3. I can’t wait for Thanksgiving! I hardly ever get to make it home for Thanksgiving anymore and this year I will be spending it with my family! We use a basic dressing like this one but we add some sliced black olives to it! I love it! Happy Halloween 🙂

  4. This is pretty close to my dressing recipe but I add the crumbled cooked sausage and a can of mandarin oranges with its juice. For extra crunch I add sliced water chestnuts. One year I even added chopped apple but the kids told me to go back to the previous year’s recipe.
    Aunt Joan

  5. I’m 62 years old and we always stuffed our turkeys and so our parents and grandparents before them, and not once did anyone ever become sick, except for overeating. Why now is it a big issue? Is our poultry contaminated anymore? Not only that but the stuffing is what flavors your turkey,so all you turkey police out there,,,get real.

  6. Hi Patty,
    I think if you asked food scientists that question (are poultry MORE contaminated now) you might find that the answer is yes. Or at least, the germs they have are more virulent than the days of our parents and grandparents. You might also find, if you could go back and do some study via time-travel, that there WERE more cases of food poisoning as a result of poorly cooked stuffing back then; only, people didn’t recognize why they felt sick after Thanksgiving–they just thought they’d eaten too much. Also, the people whose stuffing was adequately cooked may have gotten used to overcooked turkey meat.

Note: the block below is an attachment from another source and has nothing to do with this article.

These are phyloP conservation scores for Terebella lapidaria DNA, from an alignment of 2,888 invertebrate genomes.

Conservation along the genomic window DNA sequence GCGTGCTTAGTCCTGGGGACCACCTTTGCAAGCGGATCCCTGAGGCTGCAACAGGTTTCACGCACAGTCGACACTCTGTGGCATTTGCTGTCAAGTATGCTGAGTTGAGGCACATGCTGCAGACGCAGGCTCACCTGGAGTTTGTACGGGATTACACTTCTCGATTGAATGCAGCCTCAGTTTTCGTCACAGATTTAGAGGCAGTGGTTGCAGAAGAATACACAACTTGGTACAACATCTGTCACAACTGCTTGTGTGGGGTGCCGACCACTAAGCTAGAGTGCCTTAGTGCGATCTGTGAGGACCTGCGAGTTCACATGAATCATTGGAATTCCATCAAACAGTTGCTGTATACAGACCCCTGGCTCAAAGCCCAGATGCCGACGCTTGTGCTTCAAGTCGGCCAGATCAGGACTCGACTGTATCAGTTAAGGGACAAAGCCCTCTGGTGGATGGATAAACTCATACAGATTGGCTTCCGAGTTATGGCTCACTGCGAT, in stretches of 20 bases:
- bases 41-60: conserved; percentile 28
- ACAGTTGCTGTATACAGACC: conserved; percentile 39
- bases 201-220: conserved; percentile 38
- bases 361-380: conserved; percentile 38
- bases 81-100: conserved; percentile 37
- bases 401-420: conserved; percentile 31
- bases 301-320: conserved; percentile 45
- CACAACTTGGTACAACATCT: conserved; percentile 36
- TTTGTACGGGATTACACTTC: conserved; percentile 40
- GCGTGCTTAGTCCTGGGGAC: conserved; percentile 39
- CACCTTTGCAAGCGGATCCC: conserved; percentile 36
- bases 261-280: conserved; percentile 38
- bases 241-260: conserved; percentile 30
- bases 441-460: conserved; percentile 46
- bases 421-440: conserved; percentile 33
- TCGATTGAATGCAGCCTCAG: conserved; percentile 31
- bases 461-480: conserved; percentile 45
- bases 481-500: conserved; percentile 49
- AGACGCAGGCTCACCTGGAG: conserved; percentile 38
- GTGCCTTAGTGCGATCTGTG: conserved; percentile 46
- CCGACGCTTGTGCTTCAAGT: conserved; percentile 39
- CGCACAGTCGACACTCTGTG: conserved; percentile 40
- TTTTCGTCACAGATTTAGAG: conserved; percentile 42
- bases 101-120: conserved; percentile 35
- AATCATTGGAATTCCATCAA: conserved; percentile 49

In any case, we’re happy it’s worked out for you without unpleasant consequences, and if you want to continue stuffing your turkey, please don’t let us stop you. We are not the turkey police. (Though we think someone out there ought to do some cartoons featuring the Turkey Police. 🙂 ) But we still recommend to our readers to make their stuffing separately.

    Wishing you a Happy Thanksgiving,
    Laura and Barb

  7. My mom has never stuffed her turkey. Now that I’m the one who likes to cook and I LOVE doing turkey I have never stuffed my turkey with dressing. I’ve only stuffed my turkey with a bit of fresh herbs,onion and lemon wedges.
    Ok, I have a few things to say about the whole bacteria thing. Poultry isn’t really worse bacteria wise as it was back then. My opinion is that they were just more immune to it and didn’t get sick. For example, a family friend of mine went to Guatamala for a missions trip last year. He was my boss at the time at a butcher shop and so he took pictures of their butcher shop for us to see. They had there meat hanging out in the open outside for anything and everything to contaminate it. But they don’t get sick. Because their stomachs are built up to take it. I’m no expert though. But still, I was always taught to never stuff the turkey because it drys it out. I know with beef at least you should put your vegtables and what have you around or under the meat (this is what I was taught for rib roast) I do the same for turkey and the turkey/chicken I have made that way turn out pretty tender.